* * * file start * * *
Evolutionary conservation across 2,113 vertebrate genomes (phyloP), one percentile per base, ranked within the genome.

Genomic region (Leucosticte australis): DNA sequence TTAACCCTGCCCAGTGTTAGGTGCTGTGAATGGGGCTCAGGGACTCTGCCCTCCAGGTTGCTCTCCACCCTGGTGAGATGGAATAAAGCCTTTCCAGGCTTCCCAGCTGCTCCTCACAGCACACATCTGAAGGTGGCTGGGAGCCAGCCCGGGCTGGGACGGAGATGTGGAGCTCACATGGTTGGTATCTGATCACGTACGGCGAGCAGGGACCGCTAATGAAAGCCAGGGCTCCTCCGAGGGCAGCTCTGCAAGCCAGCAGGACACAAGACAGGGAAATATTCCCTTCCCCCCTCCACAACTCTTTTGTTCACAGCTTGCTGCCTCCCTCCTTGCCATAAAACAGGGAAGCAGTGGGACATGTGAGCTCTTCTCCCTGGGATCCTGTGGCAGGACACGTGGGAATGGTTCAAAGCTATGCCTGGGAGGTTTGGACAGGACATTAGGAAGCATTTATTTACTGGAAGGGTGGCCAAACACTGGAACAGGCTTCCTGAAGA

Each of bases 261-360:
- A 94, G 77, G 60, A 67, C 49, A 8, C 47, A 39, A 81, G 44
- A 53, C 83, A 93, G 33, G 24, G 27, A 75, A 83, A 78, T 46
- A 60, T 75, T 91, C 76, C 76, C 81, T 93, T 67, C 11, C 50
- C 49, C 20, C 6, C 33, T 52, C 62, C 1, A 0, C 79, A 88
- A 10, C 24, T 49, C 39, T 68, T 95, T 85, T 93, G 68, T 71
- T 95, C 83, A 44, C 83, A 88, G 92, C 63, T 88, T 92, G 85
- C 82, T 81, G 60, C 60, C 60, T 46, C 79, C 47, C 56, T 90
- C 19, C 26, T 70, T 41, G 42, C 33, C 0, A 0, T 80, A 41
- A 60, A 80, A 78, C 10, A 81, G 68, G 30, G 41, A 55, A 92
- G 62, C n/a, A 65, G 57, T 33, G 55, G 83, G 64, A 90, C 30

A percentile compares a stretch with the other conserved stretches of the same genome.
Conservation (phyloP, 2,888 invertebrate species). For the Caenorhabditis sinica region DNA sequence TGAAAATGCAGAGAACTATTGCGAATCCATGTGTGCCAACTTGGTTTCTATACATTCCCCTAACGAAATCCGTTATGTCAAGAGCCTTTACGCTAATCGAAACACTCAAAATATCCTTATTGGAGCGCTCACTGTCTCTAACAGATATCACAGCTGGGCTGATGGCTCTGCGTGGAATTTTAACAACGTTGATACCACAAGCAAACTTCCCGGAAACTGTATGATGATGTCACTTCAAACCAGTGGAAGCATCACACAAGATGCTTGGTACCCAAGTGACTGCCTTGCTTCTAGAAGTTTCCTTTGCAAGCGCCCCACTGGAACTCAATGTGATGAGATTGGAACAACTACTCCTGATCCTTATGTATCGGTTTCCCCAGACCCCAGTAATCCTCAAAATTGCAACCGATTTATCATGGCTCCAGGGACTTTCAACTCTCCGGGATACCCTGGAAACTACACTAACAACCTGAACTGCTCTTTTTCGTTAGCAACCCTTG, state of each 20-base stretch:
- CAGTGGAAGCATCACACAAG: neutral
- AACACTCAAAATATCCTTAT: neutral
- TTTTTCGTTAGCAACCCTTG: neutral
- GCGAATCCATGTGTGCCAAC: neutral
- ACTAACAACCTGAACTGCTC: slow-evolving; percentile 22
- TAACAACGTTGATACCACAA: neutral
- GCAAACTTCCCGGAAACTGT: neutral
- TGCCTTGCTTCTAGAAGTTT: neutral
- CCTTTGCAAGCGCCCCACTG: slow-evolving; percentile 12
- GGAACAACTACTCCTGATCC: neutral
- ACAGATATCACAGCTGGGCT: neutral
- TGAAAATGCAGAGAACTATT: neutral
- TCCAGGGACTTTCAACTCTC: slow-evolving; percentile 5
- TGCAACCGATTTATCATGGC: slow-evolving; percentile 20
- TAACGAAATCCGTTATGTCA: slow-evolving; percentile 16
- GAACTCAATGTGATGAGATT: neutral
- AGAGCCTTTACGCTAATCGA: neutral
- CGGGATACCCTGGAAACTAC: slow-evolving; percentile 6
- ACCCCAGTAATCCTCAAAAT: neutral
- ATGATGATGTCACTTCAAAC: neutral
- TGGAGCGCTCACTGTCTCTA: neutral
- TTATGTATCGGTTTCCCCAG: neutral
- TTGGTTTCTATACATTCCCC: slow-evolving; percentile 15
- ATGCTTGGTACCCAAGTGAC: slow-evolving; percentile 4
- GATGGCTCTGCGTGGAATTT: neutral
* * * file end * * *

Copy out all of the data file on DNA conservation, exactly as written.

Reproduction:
Evolutionary conservation across 2,113 vertebrate genomes (phyloP), one percentile per base, ranked within the genome.

Genomic region (Leucosticte australis): DNA sequence TTAACCCTGCCCAGTGTTAGGTGCTGTGAATGGGGCTCAGGGACTCTGCCCTCCAGGTTGCTCTCCACCCTGGTGAGATGGAATAAAGCCTTTCCAGGCTTCCCAGCTGCTCCTCACAGCACACATCTGAAGGTGGCTGGGAGCCAGCCCGGGCTGGGACGGAGATGTGGAGCTCACATGGTTGGTATCTGATCACGTACGGCGAGCAGGGACCGCTAATGAAAGCCAGGGCTCCTCCGAGGGCAGCTCTGCAAGCCAGCAGGACACAAGACAGGGAAATATTCCCTTCCCCCCTCCACAACTCTTTTGTTCACAGCTTGCTGCCTCCCTCCTTGCCATAAAACAGGGAAGCAGTGGGACATGTGAGCTCTTCTCCCTGGGATCCTGTGGCAGGACACGTGGGAATGGTTCAAAGCTATGCCTGGGAGGTTTGGACAGGACATTAGGAAGCATTTATTTACTGGAAGGGTGGCCAAACACTGGAACAGGCTTCCTGAAGA

Each of bases 261-360:
- A 94, G 77, G 60, A 67, C 49, A 8, C 47, A 39, A 81, G 44
- A 53, C 83, A 93, G 33, G 24, G 27, A 75, A 83, A 78, T 46
- A 60, T 75, T 91, C 76, C 76, C 81, T 93, T 67, C 11, C 50
- C 49, C 20, C 6, C 33, T 52, C 62, C 1, A 0, C 79, A 88
- A 10, C 24, T 49, C 39, T 68, T 95, T 85, T 93, G 68, T 71
- T 95, C 83, A 44, C 83, A 88, G 92, C 63, T 88, T 92, G 85
- C 82, T 81, G 60, C 60, C 60, T 46, C 79, C 47, C 56, T 90
- C 19, C 26, T 70, T 41, G 42, C 33, C 0, A 0, T 80, A 41
- A 60, A 80, A 78, C 10, A 81, G 68, G 30, G 41, A 55, A 92
- G 62, C n/a, A 65, G 57, T 33, G 55, G 83, G 64, A 90, C 30

A percentile compares a stretch with the other conserved stretches of the same genome.
Conservation (phyloP, 2,888 invertebrate species). For the Caenorhabditis sinica region DNA sequence TGAAAATGCAGAGAACTATTGCGAATCCATGTGTGCCAACTTGGTTTCTATACATTCCCCTAACGAAATCCGTTATGTCAAGAGCCTTTACGCTAATCGAAACACTCAAAATATCCTTATTGGAGCGCTCACTGTCTCTAACAGATATCACAGCTGGGCTGATGGCTCTGCGTGGAATTTTAACAACGTTGATACCACAAGCAAACTTCCCGGAAACTGTATGATGATGTCACTTCAAACCAGTGGAAGCATCACACAAGATGCTTGGTACCCAAGTGACTGCCTTGCTTCTAGAAGTTTCCTTTGCAAGCGCCCCACTGGAACTCAATGTGATGAGATTGGAACAACTACTCCTGATCCTTATGTATCGGTTTCCCCAGACCCCAGTAATCCTCAAAATTGCAACCGATTTATCATGGCTCCAGGGACTTTCAACTCTCCGGGATACCCTGGAAACTACACTAACAACCTGAACTGCTCTTTTTCGTTAGCAACCCTTG, state of each 20-base stretch:
- CAGTGGAAGCATCACACAAG: neutral
- AACACTCAAAATATCCTTAT: neutral
- TTTTTCGTTAGCAACCCTTG: neutral
- GCGAATCCATGTGTGCCAAC: neutral
- ACTAACAACCTGAACTGCTC: slow-evolving; percentile 22
- TAACAACGTTGATACCACAA: neutral
- GCAAACTTCCCGGAAACTGT: neutral
- TGCCTTGCTTCTAGAAGTTT: neutral
- CCTTTGCAAGCGCCCCACTG: slow-evolving; percentile 12
- GGAACAACTACTCCTGATCC: neutral
- ACAGATATCACAGCTGGGCT: neutral
- TGAAAATGCAGAGAACTATT: neutral
- TCCAGGGACTTTCAACTCTC: slow-evolving; percentile 5
- TGCAACCGATTTATCATGGC: slow-evolving; percentile 20
- TAACGAAATCCGTTATGTCA: slow-evolving; percentile 16
- GAACTCAATGTGATGAGATT: neutral
- AGAGCCTTTACGCTAATCGA: neutral
- CGGGATACCCTGGAAACTAC: slow-evolving; percentile 6
- ACCCCAGTAATCCTCAAAAT: neutral
- ATGATGATGTCACTTCAAAC: neutral
- TGGAGCGCTCACTGTCTCTA: neutral
- TTATGTATCGGTTTCCCCAG: neutral
- TTGGTTTCTATACATTCCCC: slow-evolving; percentile 15
- ATGCTTGGTACCCAAGTGAC: slow-evolving; percentile 4
- GATGGCTCTGCGTGGAATTT: neutral